BVS: Tell us a little bit about how it feels to be writing in the particular socio-political moment as a black woman? What (or who) do you feel drawn to write to (or away from)?

MLAP: The current socio-political climate feels as it has always felt. I have a greater sense of awareness and more language to name my experiences, but the hardships of being a Black Queer Womxn have not changed a great deal. My body has always known the trauma of invisibility and writing constantly feels like a gift I cannot afford to take for granted. I use poetry to write myself and other Black Queer Womxn into existence. I am documenting our joy, love, laughter, and sorrow. I say look, we (have) live(d) and here is my truth from our mouth.

With his memoir, Heavy, Kiese Laymon taught me the importance of not only writing for my people but also to them. When writing to and for Black Queer Womxn I get to unapologetically shift our voices, inside jokes, and bond from the margins to the center. Writing to Black Queer Womxn feels like an act of resistance that isn’t usually easy, but always necessary. It is a way to be in community for our collective liberation.

BVS: I know that American culture has kind of branded self-care as going out to brunch and getting your nails done, but I wonder how you employ self-care in your literary life? Is there anything writer or work that you turn to center/uplift/recharge yourself?

MLAP: Sometimes people think that writing poetry is a form of self-care and I can’t help but laugh. I do not write poems as self-care because poetry is not always stress-free and joyful. I do however journal almost every day. If I am not journaling, you could always catch me watching artist interviews on YouTube. It’s so important to meet the artist behind the art. Sometimes I glorify people who I admire and forget that they are human just like me. Self-care can also be as simple as turning off my analytical brain and reading a book for pure pleasure. Nikky Finney said, “…you have to move around as a writer, you can’t stay home, you gotta move…and you’ve got to go out in search of who you are.” So, I do my best to get outside, travel and engage with the human world.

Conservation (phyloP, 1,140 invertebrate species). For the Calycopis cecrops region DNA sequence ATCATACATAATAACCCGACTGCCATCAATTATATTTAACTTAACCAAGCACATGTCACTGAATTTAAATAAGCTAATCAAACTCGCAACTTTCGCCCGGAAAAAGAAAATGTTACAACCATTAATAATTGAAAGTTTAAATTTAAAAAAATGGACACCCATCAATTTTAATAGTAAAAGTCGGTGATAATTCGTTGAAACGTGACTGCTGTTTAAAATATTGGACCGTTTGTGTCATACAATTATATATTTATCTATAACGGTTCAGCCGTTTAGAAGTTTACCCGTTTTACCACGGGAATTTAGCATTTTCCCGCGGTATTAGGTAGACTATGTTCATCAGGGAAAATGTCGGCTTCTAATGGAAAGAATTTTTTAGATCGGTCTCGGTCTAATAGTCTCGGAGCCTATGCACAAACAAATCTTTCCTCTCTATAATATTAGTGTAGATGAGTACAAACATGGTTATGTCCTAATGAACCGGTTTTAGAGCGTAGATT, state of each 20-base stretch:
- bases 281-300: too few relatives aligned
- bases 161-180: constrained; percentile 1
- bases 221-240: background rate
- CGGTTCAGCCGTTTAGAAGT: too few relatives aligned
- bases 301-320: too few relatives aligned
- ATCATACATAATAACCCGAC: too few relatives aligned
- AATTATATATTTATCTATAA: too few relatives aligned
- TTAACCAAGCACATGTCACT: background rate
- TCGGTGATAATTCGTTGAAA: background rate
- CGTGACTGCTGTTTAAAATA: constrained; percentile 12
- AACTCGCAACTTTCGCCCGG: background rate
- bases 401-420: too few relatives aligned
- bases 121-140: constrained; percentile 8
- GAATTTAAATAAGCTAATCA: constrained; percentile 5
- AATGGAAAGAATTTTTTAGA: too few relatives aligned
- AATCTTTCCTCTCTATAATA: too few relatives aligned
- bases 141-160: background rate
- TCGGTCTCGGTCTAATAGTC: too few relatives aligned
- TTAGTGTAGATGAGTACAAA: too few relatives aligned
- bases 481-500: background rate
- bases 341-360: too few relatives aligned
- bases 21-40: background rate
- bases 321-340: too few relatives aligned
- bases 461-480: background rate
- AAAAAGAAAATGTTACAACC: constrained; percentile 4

Some poems I turn to for refuge are "A Litany for Survival," by Audre Lorde, "won't you celebrate with me," by Lucille Clifton, "a note on the body," by Danez Smith, "How to Triumph Like a Girl," by Ada Limon, "black girl magic," by Mahogany L. Browne and so many more.

Maurisa Li-A-Ping is a storyteller, educator, and performer raised by a village of Black women in Brooklyn, New York. Maurisa utilizes poetry to document the experiences of Black Queer Womxn. She has touched stages at the World-Famous Apollo Theater, United Nations, Poetic License Festival, Barclays Center and more. Her commitment to her craft and scholarship has allowed her to present and perform at NASPA’s 100th Annual Conference, the ACPA Convention, the Herman C. Hudson Symposium, The National Conference on Student Leadership, and various

other venues. Maurisa's dedication to her craft has led her to receive national honors from The Scholastic Art and Writing Awards, their Alumni Microgrant , a Pushcart nomination and publication with Up the Staircase Quarterly, as well as publication with Wusgood Mag , The National Institute for Transformative Equity, Lunch Ticket,

and more. She currently resides in Providence, Rhode Island.